As the statewide COVID-19 vaccination rollout continues, with seniors prioritized first, gyms are starting to see a rebound in memberships.
“We are seeing an increase, particularly of older members who are vaccinated,” East Hills Recreation complex director Jeff Berkey said. “They are starting to come back.”
And Pennsylvania’s restrictions on gyms are loosening. Effective Sunday, capacity limits for gyms as well as restaurants entertainment venues will increase to 75% occupancy.
However, vaccinations may not return the gym industry to its pre-pandemic form, suggests a survey by RunRepeat, a running shoe review site.
A third of gym members across the U.S. intend to stay away from gyms even after being vaccinated, the survey showed. That included 11,193 people in 142 countries who canceled memberships.
Johnstown YMCA CEO Shawn Sebring said that survey appears to be ringing true locally.
The YMCA saw 20% more visitors in March than January or February, but membership is still “way down” he said.
At East Hills, too, Berkey estimated that membership is still down roughly 25% percent from pre-pandemic numbers.
“It has hurt financially, not having 25% back,” Berkey said.
At both community fitness centers, programs for youth and adults have helped offset the loss of membership.
“We are coming back different than where we were,” Sebring said.
It may take years for the gym industry to recover from the damage, according to the International Health, Racquet & Sportsclub Association.
Industry revenue plummeted by 58% last year and 17% of fitness facilities permanently closed in the U.S., IHRSA data show.
Evolution Gym on Bedford Street in Johnstown almost went out of business, owner Mike Naglic said.
He reflected on the industry-wide shutdown from March into June 2020.
“Had we stayed closed any longer, we would have stayed out of business,” he said. “It was a slap in the face when I had to go out of business, but I can stop at a beer distributor and buy a six pack because they were considered essential.”
But now, his gym’s membership has mostly returned, he said.
‘We’ve been sedentary’The pandemic caused people to become less active, said Thomas Anders, director at HealthyStyles, a medical fitness center of the Chan Soon-Shiong Medical Center at Windber.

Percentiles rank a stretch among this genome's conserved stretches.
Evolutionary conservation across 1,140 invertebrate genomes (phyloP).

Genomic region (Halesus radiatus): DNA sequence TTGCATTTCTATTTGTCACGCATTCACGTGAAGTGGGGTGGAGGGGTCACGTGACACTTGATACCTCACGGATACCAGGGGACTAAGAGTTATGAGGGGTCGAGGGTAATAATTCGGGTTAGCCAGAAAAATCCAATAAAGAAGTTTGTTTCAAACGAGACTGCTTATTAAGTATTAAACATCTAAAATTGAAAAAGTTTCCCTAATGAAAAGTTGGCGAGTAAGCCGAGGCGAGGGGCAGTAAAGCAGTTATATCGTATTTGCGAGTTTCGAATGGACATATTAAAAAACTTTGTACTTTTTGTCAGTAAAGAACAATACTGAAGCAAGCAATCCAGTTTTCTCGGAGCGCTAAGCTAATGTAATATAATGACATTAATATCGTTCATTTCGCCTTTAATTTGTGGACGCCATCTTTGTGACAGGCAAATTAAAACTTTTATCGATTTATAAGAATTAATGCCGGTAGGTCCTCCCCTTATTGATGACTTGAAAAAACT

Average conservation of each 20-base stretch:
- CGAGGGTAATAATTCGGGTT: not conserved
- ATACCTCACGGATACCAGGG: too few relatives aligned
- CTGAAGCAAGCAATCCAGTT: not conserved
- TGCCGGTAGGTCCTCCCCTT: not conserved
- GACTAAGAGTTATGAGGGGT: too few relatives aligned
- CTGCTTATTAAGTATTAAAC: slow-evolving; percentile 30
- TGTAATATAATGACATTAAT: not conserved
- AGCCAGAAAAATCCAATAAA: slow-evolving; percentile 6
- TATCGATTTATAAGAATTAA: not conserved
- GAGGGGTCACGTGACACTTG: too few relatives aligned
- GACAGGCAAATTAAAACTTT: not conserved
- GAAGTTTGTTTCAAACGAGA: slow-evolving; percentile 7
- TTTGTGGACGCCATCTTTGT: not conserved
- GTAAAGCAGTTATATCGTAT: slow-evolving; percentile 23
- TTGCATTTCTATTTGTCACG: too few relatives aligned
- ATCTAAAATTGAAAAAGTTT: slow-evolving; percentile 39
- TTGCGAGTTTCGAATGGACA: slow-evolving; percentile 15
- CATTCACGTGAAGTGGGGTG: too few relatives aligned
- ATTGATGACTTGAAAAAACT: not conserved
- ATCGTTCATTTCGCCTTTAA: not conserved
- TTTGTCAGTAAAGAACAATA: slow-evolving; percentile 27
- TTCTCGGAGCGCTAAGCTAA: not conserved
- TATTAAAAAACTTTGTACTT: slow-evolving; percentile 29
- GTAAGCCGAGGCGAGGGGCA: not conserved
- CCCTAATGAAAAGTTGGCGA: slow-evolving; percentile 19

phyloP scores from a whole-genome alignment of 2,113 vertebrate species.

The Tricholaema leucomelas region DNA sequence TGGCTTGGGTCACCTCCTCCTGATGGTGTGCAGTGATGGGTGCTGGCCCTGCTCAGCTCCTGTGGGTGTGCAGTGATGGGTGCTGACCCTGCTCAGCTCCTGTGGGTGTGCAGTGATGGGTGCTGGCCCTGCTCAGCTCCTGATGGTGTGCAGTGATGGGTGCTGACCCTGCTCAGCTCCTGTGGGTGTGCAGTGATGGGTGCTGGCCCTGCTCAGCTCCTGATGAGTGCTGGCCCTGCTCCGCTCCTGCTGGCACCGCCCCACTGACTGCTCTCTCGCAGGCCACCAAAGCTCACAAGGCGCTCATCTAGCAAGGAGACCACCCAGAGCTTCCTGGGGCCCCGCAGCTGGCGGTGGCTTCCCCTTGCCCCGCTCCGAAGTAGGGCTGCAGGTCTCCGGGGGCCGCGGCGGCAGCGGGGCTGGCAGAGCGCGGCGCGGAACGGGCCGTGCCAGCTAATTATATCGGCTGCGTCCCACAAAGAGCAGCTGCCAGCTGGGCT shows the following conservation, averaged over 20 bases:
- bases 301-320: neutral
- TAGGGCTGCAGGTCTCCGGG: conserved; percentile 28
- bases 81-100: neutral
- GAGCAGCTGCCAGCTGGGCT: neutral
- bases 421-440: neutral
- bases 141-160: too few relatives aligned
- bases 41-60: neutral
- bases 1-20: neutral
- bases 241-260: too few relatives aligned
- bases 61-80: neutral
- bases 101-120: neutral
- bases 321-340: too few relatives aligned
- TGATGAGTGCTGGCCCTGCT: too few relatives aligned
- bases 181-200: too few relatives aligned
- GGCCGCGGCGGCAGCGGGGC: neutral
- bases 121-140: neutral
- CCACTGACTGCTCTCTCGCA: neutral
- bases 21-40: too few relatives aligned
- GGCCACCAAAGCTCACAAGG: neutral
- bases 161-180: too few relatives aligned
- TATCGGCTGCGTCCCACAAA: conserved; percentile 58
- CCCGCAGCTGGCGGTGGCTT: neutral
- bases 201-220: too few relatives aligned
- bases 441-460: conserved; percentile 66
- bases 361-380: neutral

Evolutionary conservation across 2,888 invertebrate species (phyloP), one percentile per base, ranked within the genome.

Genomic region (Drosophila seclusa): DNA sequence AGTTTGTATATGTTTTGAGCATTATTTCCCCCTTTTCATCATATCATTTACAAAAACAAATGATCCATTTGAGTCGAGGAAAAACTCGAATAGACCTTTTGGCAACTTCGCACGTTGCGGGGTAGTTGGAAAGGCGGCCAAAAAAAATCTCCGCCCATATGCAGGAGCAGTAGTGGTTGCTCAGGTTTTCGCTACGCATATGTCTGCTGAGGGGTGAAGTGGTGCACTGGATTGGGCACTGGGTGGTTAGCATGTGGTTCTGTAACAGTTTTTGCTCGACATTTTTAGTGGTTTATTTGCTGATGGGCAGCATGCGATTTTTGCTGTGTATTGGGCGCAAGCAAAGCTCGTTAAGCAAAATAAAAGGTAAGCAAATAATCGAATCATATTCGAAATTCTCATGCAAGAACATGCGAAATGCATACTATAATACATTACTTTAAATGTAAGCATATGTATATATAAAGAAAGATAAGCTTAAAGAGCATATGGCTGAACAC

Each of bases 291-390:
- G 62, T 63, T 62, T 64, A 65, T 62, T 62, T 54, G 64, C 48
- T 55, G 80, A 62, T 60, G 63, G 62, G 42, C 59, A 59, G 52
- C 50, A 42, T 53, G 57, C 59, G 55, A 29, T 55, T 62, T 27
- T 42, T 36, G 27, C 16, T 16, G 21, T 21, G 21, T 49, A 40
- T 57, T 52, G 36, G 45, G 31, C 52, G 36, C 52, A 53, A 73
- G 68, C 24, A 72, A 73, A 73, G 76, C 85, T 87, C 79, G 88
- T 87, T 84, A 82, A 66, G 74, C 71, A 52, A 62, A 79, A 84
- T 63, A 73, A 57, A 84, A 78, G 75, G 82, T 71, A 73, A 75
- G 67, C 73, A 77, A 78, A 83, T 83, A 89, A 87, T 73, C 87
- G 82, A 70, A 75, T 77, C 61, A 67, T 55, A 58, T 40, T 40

“You want people getting their cardiopulmonary system back in check,” he said. “We’ve been sedentary and gaining weight. It also helps from a mental capacity, interacting with people.”
Anders encourages people to go to gyms and follow guidelines from the Centers for Disease Control and Prevention that include wiping down machines after use.
“As long as the facility is keeping up with sterilization and CDC guidelines, it’s good to go to a gym,” he said.
Anders said his gym’s membership increased starting in March.
“We have a slightly older population,” he said. “We had a 40% decrease when we opened back up (last June after the initial statewide shutdown).
“We are starting to get people back who had canceled. There are still some staying away, but in most of those cases, they have other health concerns so they are being extra cautious.”
‘Safety of staff’
In some cases, it’s the gyms being cautious.
The YWCA Greater Johns-town isn’t ready to resume children’s swimming lessons despite calls daily from people asking for them, said Diane Lopez, YWCA board president.
“We are looking for safety of staff who tend to be older,” she said. “We have not felt comfortable enough yet reopening children’s swim classes because there would be younger parents, and they are not legally able to get a vaccine at this point, according to Pennsylvania’s vaccination schedule.”
Kelly Morgan, owner of MorGainz Fitness centers in Richland, Somerset, Westmont and Ebensburg, said she is seeing some returnees and is welcoming them with open arms.
“The gym keeps you healthy and keeps you moving,” she said. “Exercise is the best medicine there is.”
Being overweight increases the likelihood of getting severely ill from COVID-19, according to the CDC.
“Obesity is a complex disease with many contributing factors,” the CDC’s website said.
‘In the fresh air’
Neighborhood design can impact obesity rates in a community, according to the CDC.
A Johnstown trail organization is working toward developing ways for the community to cultivate healthier lifestyles, free of a membership charge.
Picking fresh fruit from trees while walking along Plum Street in Woodvale is an experience the Cambria County Recreation Authority is working to give people in the next couple years.
Planting fruit trees along urban trails is one of many goals of the authority, said its executive director, Cliff Kitner.
Kitner’s organization hired the EADS Group and H.F. Lenz to engineer improvements to the Jim Mayer Riverswalk Trail on the east end of Johnstown and the Path of the Flood Trail, which includes Plum Street.
He said the engineering phase of the project, which explores road improvements, bike lanes and connections to local restaurants, is funded by state and local grants. But a timeline for completion isn’t set.
“I look at trails as life blood that helps all communities create healthy options that doesn’t cost the user anything,” Kitner said. “With the pandemic, it’s a good family activity in the fresh air.”
Russ O’Reilly is a reporter for The Tribune-Democrat. Follow him on Twitter @RussellOReilly.